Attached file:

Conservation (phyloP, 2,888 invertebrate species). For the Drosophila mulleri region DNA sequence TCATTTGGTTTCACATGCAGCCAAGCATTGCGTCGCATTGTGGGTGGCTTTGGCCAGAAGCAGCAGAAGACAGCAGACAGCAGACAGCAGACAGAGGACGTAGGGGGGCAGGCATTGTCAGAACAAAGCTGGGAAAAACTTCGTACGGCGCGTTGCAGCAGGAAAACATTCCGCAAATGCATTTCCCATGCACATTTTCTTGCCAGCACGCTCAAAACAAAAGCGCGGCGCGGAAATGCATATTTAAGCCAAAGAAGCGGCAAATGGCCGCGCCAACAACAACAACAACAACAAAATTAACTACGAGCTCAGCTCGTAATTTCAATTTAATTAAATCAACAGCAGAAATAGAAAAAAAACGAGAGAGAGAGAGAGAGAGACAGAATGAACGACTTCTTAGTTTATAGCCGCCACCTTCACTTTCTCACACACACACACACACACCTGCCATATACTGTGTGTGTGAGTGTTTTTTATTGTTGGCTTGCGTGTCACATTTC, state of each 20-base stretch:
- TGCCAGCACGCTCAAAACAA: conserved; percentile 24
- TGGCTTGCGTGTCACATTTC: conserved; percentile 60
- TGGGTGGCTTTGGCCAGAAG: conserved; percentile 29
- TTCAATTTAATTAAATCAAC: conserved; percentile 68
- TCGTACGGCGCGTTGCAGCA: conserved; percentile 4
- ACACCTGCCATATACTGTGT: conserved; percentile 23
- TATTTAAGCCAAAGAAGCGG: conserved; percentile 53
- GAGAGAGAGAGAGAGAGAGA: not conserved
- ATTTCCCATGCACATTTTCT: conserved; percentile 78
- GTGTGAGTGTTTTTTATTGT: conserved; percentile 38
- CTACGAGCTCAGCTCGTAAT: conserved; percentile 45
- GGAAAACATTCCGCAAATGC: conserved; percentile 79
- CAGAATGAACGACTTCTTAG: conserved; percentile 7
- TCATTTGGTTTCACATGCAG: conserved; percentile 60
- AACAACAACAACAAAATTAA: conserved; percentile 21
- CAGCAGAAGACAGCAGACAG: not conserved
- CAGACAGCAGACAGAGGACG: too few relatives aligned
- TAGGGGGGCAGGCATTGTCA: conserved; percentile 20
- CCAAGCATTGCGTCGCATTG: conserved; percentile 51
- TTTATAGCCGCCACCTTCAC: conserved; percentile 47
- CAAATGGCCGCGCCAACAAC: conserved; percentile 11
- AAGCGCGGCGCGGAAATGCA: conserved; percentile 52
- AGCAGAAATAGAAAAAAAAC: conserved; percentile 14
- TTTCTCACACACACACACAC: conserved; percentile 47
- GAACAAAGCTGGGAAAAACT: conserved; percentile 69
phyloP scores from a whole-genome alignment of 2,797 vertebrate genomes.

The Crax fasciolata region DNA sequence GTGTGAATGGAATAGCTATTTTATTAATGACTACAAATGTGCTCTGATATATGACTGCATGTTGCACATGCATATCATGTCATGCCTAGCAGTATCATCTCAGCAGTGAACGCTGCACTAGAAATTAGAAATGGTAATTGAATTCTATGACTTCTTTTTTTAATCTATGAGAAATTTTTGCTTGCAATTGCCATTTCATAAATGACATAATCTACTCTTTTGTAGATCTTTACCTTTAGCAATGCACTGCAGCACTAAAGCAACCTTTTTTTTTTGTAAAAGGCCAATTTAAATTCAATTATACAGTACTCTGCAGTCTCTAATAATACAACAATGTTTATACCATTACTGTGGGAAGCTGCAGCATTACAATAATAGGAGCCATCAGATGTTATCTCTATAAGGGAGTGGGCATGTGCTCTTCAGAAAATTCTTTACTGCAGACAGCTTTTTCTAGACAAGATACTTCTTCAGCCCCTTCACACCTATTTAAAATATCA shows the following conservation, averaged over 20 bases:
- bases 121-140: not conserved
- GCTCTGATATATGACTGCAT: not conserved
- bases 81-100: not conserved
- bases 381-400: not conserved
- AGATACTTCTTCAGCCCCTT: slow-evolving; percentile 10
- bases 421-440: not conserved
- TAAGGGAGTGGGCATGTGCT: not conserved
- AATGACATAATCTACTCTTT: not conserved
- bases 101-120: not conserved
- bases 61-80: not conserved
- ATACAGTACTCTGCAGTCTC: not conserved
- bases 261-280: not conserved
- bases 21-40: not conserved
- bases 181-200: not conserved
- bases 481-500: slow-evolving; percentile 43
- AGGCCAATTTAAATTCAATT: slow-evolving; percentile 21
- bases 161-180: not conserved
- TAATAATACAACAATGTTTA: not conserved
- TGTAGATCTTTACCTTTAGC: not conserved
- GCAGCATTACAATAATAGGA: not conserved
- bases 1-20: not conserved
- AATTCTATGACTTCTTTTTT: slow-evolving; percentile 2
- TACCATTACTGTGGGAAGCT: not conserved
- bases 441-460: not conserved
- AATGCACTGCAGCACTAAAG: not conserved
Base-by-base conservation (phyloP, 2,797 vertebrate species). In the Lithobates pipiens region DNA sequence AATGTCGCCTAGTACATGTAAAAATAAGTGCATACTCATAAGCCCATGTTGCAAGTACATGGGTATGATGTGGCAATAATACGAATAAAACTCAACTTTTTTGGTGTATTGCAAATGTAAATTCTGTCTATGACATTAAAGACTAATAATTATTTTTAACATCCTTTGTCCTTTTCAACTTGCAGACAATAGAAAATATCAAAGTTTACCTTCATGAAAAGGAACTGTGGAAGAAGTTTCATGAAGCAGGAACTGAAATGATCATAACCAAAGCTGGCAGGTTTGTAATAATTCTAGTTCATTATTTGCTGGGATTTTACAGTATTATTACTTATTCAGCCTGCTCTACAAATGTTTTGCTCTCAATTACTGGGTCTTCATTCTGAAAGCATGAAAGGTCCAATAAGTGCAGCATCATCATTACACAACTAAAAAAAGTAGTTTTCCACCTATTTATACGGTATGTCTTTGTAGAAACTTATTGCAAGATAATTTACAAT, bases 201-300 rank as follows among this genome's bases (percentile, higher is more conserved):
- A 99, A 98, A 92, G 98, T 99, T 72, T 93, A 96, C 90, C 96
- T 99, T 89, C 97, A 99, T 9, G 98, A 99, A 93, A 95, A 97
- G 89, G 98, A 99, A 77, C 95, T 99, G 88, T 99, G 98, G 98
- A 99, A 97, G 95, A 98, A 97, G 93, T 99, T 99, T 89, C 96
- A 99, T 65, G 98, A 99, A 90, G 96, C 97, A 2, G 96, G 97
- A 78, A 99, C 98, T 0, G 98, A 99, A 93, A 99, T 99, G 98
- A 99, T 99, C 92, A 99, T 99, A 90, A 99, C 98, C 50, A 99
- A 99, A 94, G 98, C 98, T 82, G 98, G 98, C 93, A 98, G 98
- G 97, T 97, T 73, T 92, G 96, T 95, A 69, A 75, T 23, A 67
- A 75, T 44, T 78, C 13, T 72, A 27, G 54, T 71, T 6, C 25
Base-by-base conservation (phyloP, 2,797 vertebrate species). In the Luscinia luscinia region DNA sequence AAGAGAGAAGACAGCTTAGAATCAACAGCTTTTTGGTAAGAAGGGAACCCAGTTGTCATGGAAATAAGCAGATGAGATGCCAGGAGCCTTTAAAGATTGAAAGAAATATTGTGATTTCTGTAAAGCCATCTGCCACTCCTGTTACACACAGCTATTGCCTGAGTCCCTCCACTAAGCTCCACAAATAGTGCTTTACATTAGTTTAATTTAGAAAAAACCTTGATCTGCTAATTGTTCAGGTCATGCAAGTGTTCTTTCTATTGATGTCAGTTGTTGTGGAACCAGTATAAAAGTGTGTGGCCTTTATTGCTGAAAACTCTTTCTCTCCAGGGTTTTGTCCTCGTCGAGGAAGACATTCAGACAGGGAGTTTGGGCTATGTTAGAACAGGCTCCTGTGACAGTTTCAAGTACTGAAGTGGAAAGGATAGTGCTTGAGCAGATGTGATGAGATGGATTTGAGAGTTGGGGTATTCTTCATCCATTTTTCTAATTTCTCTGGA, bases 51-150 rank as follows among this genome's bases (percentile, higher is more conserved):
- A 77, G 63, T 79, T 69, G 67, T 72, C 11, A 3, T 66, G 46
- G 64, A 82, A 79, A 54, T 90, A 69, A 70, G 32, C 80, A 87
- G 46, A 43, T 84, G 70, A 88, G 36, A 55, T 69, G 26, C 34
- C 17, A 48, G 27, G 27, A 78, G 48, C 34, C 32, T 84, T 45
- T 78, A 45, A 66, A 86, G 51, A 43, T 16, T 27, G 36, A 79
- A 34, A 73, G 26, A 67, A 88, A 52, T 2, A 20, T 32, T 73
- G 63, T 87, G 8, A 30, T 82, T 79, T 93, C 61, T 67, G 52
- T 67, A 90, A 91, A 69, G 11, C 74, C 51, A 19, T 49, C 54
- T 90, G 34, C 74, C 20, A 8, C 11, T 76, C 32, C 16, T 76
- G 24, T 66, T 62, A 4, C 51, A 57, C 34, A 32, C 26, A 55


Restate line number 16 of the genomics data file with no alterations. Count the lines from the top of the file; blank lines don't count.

- AACAACAACAACAAAATTAA: conserved; percentile 21